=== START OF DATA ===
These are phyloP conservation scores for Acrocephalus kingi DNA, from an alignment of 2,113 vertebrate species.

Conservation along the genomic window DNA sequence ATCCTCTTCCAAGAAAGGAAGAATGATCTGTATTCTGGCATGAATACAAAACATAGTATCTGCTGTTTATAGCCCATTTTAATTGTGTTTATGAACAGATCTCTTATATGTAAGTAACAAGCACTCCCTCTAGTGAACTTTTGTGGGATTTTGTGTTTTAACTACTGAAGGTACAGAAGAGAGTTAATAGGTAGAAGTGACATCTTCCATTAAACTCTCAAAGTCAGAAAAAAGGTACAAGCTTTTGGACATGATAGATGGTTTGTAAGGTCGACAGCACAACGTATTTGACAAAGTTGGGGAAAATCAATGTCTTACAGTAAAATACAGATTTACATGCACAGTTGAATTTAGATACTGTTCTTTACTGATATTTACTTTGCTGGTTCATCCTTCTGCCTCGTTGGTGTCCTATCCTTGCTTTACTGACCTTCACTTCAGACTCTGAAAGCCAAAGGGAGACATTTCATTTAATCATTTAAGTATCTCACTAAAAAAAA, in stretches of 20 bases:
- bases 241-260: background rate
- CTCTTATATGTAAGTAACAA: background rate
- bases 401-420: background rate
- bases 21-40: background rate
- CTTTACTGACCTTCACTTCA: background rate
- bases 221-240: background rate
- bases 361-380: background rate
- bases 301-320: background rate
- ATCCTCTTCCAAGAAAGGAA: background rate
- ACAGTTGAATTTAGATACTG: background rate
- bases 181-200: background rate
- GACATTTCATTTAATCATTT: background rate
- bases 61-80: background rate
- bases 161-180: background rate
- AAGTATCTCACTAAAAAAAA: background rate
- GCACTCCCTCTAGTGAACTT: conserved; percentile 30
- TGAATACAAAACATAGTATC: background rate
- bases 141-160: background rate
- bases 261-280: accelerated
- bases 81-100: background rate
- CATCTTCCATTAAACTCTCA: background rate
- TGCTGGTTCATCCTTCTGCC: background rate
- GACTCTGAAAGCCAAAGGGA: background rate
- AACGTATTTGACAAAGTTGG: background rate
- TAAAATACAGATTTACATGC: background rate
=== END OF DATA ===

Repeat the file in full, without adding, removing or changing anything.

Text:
These are phyloP conservation scores for Acrocephalus kingi DNA, from an alignment of 2,113 vertebrate species.

Conservation along the genomic window DNA sequence ATCCTCTTCCAAGAAAGGAAGAATGATCTGTATTCTGGCATGAATACAAAACATAGTATCTGCTGTTTATAGCCCATTTTAATTGTGTTTATGAACAGATCTCTTATATGTAAGTAACAAGCACTCCCTCTAGTGAACTTTTGTGGGATTTTGTGTTTTAACTACTGAAGGTACAGAAGAGAGTTAATAGGTAGAAGTGACATCTTCCATTAAACTCTCAAAGTCAGAAAAAAGGTACAAGCTTTTGGACATGATAGATGGTTTGTAAGGTCGACAGCACAACGTATTTGACAAAGTTGGGGAAAATCAATGTCTTACAGTAAAATACAGATTTACATGCACAGTTGAATTTAGATACTGTTCTTTACTGATATTTACTTTGCTGGTTCATCCTTCTGCCTCGTTGGTGTCCTATCCTTGCTTTACTGACCTTCACTTCAGACTCTGAAAGCCAAAGGGAGACATTTCATTTAATCATTTAAGTATCTCACTAAAAAAAA, in stretches of 20 bases:
- bases 241-260: background rate
- CTCTTATATGTAAGTAACAA: background rate
- bases 401-420: background rate
- bases 21-40: background rate
- CTTTACTGACCTTCACTTCA: background rate
- bases 221-240: background rate
- bases 361-380: background rate
- bases 301-320: background rate
- ATCCTCTTCCAAGAAAGGAA: background rate
- ACAGTTGAATTTAGATACTG: background rate
- bases 181-200: background rate
- GACATTTCATTTAATCATTT: background rate
- bases 61-80: background rate
- bases 161-180: background rate
- AAGTATCTCACTAAAAAAAA: background rate
- GCACTCCCTCTAGTGAACTT: conserved; percentile 30
- TGAATACAAAACATAGTATC: background rate
- bases 141-160: background rate
- bases 261-280: accelerated
- bases 81-100: background rate
- CATCTTCCATTAAACTCTCA: background rate
- TGCTGGTTCATCCTTCTGCC: background rate
- GACTCTGAAAGCCAAAGGGA: background rate
- AACGTATTTGACAAAGTTGG: background rate
- TAAAATACAGATTTACATGC: background rate